We’re all craving human contact these days. Even if you are quarantined with family, there is probably someone you need a hug from or someone you need to see without a computer screen between you. Some people and churches have refused to obey the quarantine recommendations and mandates of health officials and government authorities believing their faith will protect them citing Hebrews 10:25’s suggestion to “not neglect meeting together.”

I get it! It’s hard being isolated from friends and family. Especially those who are suffering. I’m praying for my friends who live alone and are undoubtedly craving some physical contact. But I was reminded today that Jesus didn’t always have to touch, or even be physically near someone for healing to occur – a detail not often highlighted in His miracles.

Here are just 3 examples of Jesus’ no-touch healings:

The Centurion’s Servant (Matthew 8:5-13 & Luke 7:1-10)

Up until this point, Jesus’ M.O. was to lay hands on people or proclaim their healing in their presence. But I gotta hand it to this centurion, his faith and imagination went beyond anyone Jesus had encountered thus far. He seemed to know that Jesus’ power wasn’t limited to His proximity to the recipient. Jesus even offered to come to his house (in Matthew’s account) but the centurion refused, knowing that his word was enough.

What the centurion’s military training gave him was a respect for authority and an understanding of the chain of command. It’s in this area that he relates to Jesus – how he gives orders to subordinates who carry them out without question. “For I myself am a man under authority, with soldiers under me. I tell this one, ‘Go,’ and he goes; and to that one, ‘Come,’ and he comes. I say to my servant, ‘Do this,’ and he does it.”

When the centurion refused to receive Jesus under his roof, he was essentially saying, “You’re a Commanding General. You shouldn’t have to come to my house. You have an army of angels and an arsenal of long-range healing power at your disposal. It would be inefficient for you to come to my house. Just give the word and it will be done.” He knew Jesus needed to remain with his generals (the disciples) to carry out His greater purpose and shouldn’t be sidetracked by his humble request.

The Canaanite Woman’s Daughter (Matthew 15:21-28 & Mark 7:24-30)

Similar to the centurion’s story, Jesus is met in his travels by another advocate, a Canaanite woman whose daughter is demon-possessed. She pleads with Jesus to cast out the demon. Without any recorded prayer, waving of the hand or command, Jesus simply sends her away with his word that her request has been granted.

I wonder if the woman felt disappointment that Jesus didn’t come with her, but had to leave His company with only His word that her daughter was healed. Her great faith brought her to Jesus, and Jesus was impressed by it. But I suspect there could have been a seed of doubt in her mind until she actually saw that her daughter was well again! Only then, perhaps, did she realize the full power of Jesus.

The Ten Lepers (Luke 17:11-19)

On yet another road trip (Boy, Jesus traveled a lot!), as He entered a village, Jesus encountered ten men who had leprosy. Despite the lack of medical knowledge of today, people of Jesus’ time at least knew that leprosy was spread by contact with the infected. So they all had an understanding that if you had it, stay away from those who don’t. Therefore, lepers often lived in poor conditions outside city limits. And when they traveled or encountered others, they were obligated to shout “Unclean!” so others knew to avoid them. This had to have been terribly demoralizing on top of an already debilitating condition.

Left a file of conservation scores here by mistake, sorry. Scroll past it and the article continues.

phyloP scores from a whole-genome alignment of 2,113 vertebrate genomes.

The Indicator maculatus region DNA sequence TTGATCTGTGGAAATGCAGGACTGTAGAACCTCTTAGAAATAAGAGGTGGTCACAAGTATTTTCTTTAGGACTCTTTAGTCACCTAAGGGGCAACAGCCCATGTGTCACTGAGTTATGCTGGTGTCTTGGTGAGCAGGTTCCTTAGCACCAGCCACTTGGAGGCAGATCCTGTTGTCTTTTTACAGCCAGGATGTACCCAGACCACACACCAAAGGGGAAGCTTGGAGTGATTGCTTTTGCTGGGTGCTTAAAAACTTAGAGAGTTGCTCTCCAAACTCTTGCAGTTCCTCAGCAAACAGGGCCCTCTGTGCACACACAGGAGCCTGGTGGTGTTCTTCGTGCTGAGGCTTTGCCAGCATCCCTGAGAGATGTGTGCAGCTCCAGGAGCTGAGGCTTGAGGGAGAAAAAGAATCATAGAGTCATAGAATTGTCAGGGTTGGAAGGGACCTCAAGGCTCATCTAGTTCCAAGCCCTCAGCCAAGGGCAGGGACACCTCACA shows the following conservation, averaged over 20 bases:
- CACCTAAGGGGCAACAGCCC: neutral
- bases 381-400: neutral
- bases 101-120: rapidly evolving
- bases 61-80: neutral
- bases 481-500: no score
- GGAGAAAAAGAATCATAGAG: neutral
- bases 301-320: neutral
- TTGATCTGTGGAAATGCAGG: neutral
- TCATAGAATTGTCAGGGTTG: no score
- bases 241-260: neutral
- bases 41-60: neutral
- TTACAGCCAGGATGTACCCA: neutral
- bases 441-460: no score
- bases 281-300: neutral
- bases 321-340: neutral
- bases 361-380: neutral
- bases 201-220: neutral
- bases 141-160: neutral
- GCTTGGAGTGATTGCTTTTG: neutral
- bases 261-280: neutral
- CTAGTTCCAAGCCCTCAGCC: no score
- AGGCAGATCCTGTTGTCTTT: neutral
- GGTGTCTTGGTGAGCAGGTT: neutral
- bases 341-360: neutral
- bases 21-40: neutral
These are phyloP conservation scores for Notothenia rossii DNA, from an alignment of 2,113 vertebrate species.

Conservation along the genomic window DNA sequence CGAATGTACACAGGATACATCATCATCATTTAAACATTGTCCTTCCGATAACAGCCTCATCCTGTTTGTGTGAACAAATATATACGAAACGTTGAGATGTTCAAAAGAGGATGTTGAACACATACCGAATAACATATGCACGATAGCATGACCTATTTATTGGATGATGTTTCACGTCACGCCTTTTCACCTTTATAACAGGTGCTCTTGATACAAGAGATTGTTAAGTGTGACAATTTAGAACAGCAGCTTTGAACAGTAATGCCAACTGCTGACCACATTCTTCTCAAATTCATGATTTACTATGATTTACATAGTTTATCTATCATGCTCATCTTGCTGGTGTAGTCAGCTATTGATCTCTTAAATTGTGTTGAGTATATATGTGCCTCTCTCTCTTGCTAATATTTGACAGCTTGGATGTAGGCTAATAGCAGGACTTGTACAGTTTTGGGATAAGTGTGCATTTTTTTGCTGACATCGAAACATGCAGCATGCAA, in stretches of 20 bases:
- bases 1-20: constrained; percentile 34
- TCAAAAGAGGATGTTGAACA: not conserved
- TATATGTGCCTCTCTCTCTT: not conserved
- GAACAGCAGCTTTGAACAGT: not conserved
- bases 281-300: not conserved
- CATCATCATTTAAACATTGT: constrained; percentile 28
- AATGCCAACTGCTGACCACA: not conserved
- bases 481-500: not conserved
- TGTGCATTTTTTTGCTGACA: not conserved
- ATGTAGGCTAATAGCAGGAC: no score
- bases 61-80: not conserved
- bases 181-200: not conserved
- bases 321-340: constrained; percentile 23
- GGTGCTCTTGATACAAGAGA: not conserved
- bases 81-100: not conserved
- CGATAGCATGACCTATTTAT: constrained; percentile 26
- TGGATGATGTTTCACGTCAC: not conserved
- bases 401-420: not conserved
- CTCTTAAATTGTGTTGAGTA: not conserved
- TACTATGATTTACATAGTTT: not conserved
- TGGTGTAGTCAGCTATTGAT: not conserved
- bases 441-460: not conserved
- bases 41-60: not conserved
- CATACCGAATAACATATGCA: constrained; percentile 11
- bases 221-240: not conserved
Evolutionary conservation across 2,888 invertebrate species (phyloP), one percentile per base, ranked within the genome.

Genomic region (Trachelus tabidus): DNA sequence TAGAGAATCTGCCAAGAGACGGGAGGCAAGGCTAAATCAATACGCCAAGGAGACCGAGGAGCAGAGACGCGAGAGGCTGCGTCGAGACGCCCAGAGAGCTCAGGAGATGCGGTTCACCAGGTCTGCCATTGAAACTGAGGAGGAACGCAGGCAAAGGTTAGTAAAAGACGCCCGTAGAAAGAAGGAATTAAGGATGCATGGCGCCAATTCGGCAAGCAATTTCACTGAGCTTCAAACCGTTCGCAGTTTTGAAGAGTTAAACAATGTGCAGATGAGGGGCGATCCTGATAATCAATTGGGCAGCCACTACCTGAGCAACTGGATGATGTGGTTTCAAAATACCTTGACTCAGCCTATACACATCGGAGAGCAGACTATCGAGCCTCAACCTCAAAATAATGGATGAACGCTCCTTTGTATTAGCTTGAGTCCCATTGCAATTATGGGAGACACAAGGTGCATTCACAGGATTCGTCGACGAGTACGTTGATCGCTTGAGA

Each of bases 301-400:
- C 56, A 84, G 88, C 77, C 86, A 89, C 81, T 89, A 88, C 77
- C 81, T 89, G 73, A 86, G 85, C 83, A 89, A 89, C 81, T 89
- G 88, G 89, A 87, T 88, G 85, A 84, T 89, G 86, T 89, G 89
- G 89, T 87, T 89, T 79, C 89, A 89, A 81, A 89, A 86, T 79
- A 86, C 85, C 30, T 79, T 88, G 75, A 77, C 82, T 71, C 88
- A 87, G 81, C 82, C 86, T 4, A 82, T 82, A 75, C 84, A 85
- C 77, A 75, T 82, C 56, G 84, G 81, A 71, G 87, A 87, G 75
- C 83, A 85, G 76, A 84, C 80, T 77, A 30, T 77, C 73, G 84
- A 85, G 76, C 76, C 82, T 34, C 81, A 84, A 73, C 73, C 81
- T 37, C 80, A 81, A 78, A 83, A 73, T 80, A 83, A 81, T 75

Jesus was no stranger to lepers. And He wasn’t afraid to shirk these social mandates and even touch them to heal them (Matthew 8:1-4). These lepers had probably heard this and hoped Jesus would heal them. But they “stood at a distance” anyway and pleaded with Jesus who told them to go and show themselves to the priests. This is an unusual request for two reasons.

1. Given their condition they were not allowed in the city, much less a temple, and probably hadn’t been there in years.

2. They had not been healed (yet).

It wasn’t until this band of bandaged believers left Jesus’ presence that they started showing signs of healing. What is often highlighted as the crux of this story is the one who returned to thank Jesus. Luke points out that this man was a Samaritan (something Luke likes doing throughout his gospel), an already undesirable person of his day. Why did he return to Jesus before seeing the priests? Was he being disobedient to Jesus’ command? Or could it have been that he recognized that Jesus’ authority superseded the priests’ and that He was the true Priest? This man who was already undesirable before contracting a highly contagious disease recognized his depravity and threw himself at Jesus’ feet (the first human contact with a non-leper he’d probably had in years) to thank him for all he had just received. Jesus had not just reinstated this man’s health. He had reinstated his humanity and his worth!

What all these stories have in common is the faith of the solicitor and the power of the Savior. We may put our faith in physical things and actions, but we often forget that God is more than the physical. He can heal the person next to you just as easily as He can create a star on the other side of the universe …a million years ago. He is the God of the here and now as well as the God of the there and then.

While we may put value in meeting and worshipping together, or even the laying on of hands, I’m thankful that Jesus didn’t need to touch in order to heal. The coronavirus may be airborne, but God’s love and the healing power of Jesus is transcendent and instantaneous.

Meeting and worshiping together is good. I certainly am missing it. But in rare times like this, I’m glad that social distancing doesn’t diminish God’s power at all.